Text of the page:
Energy Exchange

Overheating in New York City apartments leads tenants to throw money out the window

Is your apartment so overheated in the winter that you need to leave your window open to feel comfortable?

If that’s the case, you’re likely living in one of the many buildings in New York City lacking modern boiler controls which include indoor temperature sensors.

Unlike single family homes, where indoor thermostats which control the heating system are the norm, many New York City multifamily buildings lack these temperature sensors in individual apartments and offices. This, combined with radiators which can’t be regulated or even turned off, exacerbates the problem and leaves occupants with no control over the amount of heat entering their premises.

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Also posted in Clean Energy, New York REV / Comments are closed

How congestion pricing can help electrify the city’s bus fleet and improve air quality

By Rory Christian, New York Director, Clean Energy, Environmental Defense Fund, and Adriana Espinoza, New York City Program Director, New York League of Conservation Voters

Tons of ink has been spilled on the woes of the New York City subway system and the congestion pricing solution that would help fund its long-overdue improvements.

But congestion pricing can be much more than just a subway-fixing fund. It could also enable the electrification of the city’s entire bus fleet – a move that would save fuel costs, reduce the city’s carbon emissions and improve air quality for millions of New Yorkers that live, work and learn along the city’s maze of bus routes.

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Also posted in Air Quality, Congestion pricing / Comments are closed

New York’s broken transit system is barrier to achieving ambitious climate goals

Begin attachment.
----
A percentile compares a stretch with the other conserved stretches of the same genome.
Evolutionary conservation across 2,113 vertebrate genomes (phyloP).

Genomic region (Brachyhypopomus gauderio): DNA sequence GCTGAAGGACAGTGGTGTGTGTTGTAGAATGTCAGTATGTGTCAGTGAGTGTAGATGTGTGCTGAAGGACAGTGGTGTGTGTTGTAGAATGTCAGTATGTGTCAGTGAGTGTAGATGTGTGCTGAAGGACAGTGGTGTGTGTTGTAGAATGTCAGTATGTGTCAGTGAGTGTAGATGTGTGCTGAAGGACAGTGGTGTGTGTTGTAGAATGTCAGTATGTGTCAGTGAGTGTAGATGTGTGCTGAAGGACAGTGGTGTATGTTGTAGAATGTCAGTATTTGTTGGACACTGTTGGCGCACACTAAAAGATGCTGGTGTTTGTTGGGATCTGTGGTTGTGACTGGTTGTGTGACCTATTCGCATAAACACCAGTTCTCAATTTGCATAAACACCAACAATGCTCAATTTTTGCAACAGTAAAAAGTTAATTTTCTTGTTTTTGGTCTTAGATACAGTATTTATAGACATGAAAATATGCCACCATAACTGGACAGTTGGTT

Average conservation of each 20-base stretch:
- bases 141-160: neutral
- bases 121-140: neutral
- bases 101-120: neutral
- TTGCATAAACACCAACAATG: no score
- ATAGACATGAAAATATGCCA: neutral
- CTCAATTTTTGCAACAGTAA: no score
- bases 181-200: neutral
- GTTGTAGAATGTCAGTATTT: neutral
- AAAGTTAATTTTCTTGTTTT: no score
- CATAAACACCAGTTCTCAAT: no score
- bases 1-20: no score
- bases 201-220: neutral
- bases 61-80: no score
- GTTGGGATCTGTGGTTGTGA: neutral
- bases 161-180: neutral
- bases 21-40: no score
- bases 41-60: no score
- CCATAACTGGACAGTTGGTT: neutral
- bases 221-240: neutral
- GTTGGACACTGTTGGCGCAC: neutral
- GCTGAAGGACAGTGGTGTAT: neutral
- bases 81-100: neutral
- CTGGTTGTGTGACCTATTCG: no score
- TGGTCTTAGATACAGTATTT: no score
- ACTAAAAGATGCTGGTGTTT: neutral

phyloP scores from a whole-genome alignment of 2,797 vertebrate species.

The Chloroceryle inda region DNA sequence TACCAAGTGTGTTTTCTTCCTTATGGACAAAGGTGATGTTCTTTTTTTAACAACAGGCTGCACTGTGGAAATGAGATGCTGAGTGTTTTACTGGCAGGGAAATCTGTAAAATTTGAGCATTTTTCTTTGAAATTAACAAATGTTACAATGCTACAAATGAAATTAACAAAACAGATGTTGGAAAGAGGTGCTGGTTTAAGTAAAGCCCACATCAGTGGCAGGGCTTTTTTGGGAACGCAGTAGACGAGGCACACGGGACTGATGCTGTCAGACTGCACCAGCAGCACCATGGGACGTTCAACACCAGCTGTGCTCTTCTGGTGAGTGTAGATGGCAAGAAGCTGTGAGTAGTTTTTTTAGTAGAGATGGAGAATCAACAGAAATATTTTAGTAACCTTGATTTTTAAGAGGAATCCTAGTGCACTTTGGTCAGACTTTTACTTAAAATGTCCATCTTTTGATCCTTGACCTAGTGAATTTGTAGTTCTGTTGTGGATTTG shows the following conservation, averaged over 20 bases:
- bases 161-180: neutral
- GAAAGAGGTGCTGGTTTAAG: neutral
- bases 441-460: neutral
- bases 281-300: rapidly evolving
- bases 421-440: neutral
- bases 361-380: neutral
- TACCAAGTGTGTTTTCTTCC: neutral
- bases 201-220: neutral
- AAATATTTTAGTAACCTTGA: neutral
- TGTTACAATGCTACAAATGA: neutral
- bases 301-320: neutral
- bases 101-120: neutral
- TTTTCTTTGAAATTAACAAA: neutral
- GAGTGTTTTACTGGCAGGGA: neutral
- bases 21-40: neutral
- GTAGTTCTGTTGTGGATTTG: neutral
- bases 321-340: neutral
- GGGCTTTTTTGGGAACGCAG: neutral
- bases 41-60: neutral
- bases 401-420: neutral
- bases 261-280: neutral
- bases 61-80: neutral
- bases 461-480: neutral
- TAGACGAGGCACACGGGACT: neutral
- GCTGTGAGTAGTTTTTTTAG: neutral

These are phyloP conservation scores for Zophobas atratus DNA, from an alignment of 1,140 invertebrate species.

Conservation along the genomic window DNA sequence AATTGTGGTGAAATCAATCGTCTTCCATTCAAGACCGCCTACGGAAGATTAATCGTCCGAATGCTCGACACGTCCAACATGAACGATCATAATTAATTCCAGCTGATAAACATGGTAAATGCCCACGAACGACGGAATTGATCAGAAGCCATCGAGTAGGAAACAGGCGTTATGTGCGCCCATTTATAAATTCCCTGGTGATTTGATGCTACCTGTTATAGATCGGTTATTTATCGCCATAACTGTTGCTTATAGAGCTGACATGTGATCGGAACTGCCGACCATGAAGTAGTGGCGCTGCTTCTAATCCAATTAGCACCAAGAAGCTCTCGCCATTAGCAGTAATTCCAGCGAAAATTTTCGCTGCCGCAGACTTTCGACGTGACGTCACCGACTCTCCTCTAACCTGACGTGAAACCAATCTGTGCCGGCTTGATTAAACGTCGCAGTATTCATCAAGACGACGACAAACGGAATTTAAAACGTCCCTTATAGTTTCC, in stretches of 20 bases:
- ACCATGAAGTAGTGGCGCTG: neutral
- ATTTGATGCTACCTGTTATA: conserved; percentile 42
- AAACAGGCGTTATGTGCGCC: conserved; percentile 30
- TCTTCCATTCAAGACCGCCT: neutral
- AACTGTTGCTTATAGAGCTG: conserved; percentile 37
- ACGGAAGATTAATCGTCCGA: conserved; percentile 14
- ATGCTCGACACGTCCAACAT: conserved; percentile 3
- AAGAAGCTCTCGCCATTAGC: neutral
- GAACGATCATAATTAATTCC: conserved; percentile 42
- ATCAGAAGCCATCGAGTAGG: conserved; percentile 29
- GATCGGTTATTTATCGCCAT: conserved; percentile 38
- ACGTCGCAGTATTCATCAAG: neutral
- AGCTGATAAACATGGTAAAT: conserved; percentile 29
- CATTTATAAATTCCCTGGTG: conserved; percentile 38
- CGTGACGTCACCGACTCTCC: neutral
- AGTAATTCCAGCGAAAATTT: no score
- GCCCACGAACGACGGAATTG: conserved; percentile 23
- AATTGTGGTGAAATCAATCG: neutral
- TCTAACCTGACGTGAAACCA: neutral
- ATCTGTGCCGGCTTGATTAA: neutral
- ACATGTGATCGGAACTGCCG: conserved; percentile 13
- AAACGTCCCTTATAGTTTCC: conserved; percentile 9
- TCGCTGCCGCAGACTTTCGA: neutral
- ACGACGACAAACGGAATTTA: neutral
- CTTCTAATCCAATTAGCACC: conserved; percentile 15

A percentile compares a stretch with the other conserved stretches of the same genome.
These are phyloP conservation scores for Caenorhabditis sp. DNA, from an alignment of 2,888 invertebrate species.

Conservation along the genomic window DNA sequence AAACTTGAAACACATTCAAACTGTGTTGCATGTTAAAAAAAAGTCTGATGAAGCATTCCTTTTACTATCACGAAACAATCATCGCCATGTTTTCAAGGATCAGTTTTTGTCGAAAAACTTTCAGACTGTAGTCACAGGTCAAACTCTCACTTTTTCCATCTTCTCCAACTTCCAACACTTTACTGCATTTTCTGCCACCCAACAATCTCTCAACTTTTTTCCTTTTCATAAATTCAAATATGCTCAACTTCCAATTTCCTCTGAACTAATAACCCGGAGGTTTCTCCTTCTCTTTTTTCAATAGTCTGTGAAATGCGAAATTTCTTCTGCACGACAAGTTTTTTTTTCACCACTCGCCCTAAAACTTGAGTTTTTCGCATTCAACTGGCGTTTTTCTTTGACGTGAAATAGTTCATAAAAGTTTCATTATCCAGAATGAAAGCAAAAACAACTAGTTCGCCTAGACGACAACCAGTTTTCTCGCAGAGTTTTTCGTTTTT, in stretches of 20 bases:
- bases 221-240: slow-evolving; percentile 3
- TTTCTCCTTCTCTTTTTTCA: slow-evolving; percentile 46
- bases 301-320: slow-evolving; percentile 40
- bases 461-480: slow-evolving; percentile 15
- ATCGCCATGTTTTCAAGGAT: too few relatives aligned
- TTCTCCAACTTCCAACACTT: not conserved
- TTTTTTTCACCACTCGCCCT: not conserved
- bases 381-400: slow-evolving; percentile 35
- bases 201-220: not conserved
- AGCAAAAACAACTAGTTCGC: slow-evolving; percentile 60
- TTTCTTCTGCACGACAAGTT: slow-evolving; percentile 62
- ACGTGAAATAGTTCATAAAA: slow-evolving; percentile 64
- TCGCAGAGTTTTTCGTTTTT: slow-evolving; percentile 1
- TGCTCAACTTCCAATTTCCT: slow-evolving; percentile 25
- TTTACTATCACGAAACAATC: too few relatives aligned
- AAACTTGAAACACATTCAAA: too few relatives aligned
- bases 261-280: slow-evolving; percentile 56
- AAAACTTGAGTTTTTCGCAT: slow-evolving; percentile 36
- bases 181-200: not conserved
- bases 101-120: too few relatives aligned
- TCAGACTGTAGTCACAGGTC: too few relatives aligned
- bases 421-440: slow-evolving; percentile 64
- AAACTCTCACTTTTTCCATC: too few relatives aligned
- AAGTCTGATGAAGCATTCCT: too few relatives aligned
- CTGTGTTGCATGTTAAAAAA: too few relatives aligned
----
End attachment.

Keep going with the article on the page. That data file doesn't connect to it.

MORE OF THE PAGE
A version of this piece originally ran on City and State New York.

New York City’s mass transit system – the foundation of the city’s density, dynamism and environmental efficiency – is in a state of emergency, putting climate goals and the health of New Yorkers at risk. Congestion pricing can help.

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Also posted in Clean Energy, Congestion pricing / Comments are closed

East Coast meets West Coast style – how 2 states are advancing clean energy

By Rory ChristianLauren Navarro

Cities and states are taking the initiative to address climate change independently from the federal administration. With unique political contexts and environmental needs, each local authorities’ policies address specific climate challenges.

California’s new landmark mandate, requiring solar panels on new home constructions, and New York’s ongoing Reforming the Energy Vision (REV) initiative, illustrate just how different paths can lead to accomplish the same intent: to fight climate change.  They are also indicative of how elected officials are prioritizing energy, infrastructure, and housing in their planning.